Intern Insight : Steven's Internship Experience in Colombia
Updated: Mar 27, 2019
Hi, my name is Steven Garman, I’m from Manchester, England and undertook my internship with Intern Colombia in 2017. I interned with a small start-up in Bogota. Before undertaking the internship, I had the intention of going to learn Spanish and get real life experience in the business world. Because of Intern Colombia and the internship I have both. Everybody in both companies were so welcoming to me and wanted to help me settle in as quickly as possible. And what I will take away from my time at my internship are the day to day operations and relationships required to build strong partnerships between companies. A plus from working in small start-up is to really see how the business functions day to day and how everybody was part of the team for the greater good.
I had already backpacked South America the year earlier so was accustomed to Latino culture. But nothing can compare to fully living day in and out the Colombian culture. And this is the best part. I got to see the happiness, warmth and generosity of the Colombian people. And how proud they are of this thriving country. A tainted past they may have had, but their future looks bright.
As for my time in Colombia. I can’t recommend it highly enough. From the large Metropolis of Bogota with its culinary world which is quite extensive with some extremely famous restaurants, none more so than Andres Carne de Res in Chia, and its equally impressive bar and nightlife scene. Which seem 24/7 and are the perfect way to immerse yourself within Colombia and understand how these people are so happy and positive. It was a real pleasure to be there to witness it all. All of this may have happened whilst drinking their famed Aguardiente. A must try when in Colombia. I visited the largest Salt Cathedral in the world in Zippaquira, I also visited Medellin, a stunningly beautiful city, tried to learn to dance salsa, but failed. Its honestly easier to learn a new language. The paisas are a proud people and take great pride in their city. So, it was always a joy to visit and watch them dance salsa and drink aguardiente at every opportunity. Whether in the streets or in clubs everyone was moving and happy. Furthermore, what doesn’t get as much attention, but nonetheless are stunningly beautiful are the small colonial towns I visited, each one has its own defining charming characteristic be it their coffee, colourful buildings or just spectacular views, from the likes of Guatape, Salento and the Valle de Coccora to Filandia and Villa de Leyva. All should be visited if you have the chance. And the coffee. Well, its famous for a reason.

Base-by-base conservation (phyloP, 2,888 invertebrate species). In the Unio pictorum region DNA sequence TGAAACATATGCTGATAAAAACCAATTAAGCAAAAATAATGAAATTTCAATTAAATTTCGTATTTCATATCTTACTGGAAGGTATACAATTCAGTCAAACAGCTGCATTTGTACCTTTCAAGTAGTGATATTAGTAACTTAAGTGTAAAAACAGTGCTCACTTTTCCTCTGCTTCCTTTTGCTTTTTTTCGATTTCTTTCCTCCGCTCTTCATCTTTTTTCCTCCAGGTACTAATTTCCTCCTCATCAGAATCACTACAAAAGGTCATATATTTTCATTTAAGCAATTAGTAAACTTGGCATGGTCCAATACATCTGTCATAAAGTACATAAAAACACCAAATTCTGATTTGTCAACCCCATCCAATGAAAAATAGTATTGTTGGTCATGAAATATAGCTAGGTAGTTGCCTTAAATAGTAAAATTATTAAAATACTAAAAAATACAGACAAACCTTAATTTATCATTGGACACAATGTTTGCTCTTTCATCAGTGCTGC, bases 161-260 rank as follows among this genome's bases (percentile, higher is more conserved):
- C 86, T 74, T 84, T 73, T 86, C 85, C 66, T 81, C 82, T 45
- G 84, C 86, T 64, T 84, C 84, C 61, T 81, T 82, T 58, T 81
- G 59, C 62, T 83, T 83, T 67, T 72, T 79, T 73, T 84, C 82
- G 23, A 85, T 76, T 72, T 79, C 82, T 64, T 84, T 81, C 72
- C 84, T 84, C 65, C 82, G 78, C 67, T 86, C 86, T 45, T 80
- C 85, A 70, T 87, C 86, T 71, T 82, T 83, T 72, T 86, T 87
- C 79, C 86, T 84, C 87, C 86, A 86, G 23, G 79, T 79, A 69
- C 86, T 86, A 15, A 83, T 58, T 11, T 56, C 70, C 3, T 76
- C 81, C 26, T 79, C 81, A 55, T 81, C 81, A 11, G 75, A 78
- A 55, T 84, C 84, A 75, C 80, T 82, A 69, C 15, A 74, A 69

I was lucky enough to stay with a Colombian family in Bogota. And they treated me like their 4th son and because of this I joke and say they basically adopted me. They had 3 other children all of which were my age, so on my free time I usually spent it with them, going out to local parties and meeting some of their friends. Which was nice, but also what was nice is the other group of interns that Intern Colombia had. It was great to be able to share stories and drinks with other interns, and it became like another small family to have whilst being in Colombia. We would go to football matches together which were incredible because I’ve never seen so many passionate people about the clubs they support, it was quite incredible.
I can’t thank Intern Colombia enough, for bringing me to Colombia and integrating me within the Colombian culture. From playing Tejo - not too dissimilar from the American sport cornhole, but this national sport involves alcohol, metal bricks and gunpowder - to the wonderful tour de la fruta to name but a few. A tour run by a local lady that is enormously proud of her country and its variety (of fruits). I learnt whilst on the tour they have more than 400 varieties of fruit, and I was luckily enough to sample many. Mangostinos are still my favourite. And because of these wide variety, fruits are had with every meal, in the form of jugo naturales. A delicious drink with natural fruit from this wonderful country. Jugo de Guanabana may be hard to pronounce but its delicious.
So, I would recommend anybody thinking about interning in Colombia as a definite must do. You will be welcomed with open arms and you will leave feeling part Colombian I am sure.
If you would like to know more about Colombia or what it's like to do an internship in Latin America.
Please contact a member of our team.
This blog post was published by Intern Colombia on 07 February 2019 and written by our Intern Colombia Alumni - Steven. This post has only been edited for grammatical purposes.